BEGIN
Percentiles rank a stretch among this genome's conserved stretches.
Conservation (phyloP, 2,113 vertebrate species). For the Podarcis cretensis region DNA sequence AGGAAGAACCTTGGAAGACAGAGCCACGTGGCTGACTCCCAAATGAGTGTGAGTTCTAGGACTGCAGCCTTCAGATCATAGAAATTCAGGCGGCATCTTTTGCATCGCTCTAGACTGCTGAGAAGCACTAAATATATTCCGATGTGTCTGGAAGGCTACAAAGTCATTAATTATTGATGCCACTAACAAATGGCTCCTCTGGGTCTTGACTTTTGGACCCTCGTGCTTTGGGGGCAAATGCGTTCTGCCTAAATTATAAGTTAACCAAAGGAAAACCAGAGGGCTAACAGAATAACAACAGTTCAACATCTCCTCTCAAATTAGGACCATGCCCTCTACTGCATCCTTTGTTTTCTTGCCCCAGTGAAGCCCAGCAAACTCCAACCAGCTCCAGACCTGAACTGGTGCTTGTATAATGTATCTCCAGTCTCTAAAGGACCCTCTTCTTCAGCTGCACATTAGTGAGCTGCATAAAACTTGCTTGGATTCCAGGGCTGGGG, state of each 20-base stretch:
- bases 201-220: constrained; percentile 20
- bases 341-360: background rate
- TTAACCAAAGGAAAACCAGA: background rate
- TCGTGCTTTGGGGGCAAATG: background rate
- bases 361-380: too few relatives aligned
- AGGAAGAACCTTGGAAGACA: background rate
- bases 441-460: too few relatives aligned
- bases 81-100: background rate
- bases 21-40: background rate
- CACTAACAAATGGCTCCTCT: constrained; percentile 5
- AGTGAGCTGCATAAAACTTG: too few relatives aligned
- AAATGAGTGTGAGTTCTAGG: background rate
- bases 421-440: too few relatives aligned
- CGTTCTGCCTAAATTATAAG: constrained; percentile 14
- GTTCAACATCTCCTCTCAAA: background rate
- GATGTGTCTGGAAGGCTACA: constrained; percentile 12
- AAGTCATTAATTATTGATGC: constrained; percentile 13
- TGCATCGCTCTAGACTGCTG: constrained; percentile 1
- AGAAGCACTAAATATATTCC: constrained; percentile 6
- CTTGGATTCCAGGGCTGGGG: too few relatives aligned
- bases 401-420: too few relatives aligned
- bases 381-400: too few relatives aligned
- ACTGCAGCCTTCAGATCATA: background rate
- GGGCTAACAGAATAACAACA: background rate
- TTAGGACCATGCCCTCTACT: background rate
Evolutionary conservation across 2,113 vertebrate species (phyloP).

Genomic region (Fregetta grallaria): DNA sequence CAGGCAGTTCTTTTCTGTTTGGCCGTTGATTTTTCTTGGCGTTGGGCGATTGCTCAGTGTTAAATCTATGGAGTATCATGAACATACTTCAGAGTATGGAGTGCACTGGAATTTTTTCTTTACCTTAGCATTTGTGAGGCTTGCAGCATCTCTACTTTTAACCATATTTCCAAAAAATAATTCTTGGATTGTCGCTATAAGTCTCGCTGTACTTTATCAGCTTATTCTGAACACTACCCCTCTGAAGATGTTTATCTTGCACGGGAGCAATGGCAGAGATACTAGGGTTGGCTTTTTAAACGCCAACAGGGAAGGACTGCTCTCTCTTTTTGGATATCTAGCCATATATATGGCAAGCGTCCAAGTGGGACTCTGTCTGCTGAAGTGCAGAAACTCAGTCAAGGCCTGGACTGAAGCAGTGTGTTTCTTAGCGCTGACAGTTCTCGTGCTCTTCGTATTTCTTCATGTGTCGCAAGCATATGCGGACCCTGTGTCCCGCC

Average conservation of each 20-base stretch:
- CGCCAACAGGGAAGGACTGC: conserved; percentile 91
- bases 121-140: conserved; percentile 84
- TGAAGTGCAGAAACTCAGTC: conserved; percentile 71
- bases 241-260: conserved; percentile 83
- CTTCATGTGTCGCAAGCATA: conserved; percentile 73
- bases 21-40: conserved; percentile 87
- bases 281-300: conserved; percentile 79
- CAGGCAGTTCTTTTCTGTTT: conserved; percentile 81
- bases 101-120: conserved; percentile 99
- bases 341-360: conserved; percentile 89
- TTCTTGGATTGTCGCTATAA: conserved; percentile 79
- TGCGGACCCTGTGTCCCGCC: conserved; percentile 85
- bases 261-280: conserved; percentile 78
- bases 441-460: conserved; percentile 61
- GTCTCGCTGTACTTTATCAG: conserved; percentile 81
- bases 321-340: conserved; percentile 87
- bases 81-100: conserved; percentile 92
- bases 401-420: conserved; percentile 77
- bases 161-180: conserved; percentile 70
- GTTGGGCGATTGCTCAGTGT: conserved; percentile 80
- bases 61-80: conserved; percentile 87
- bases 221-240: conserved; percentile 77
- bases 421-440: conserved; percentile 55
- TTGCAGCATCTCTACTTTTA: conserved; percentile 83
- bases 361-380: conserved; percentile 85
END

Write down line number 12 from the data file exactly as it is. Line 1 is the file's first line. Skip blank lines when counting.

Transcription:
- CACTAACAAATGGCTCCTCT: constrained; percentile 5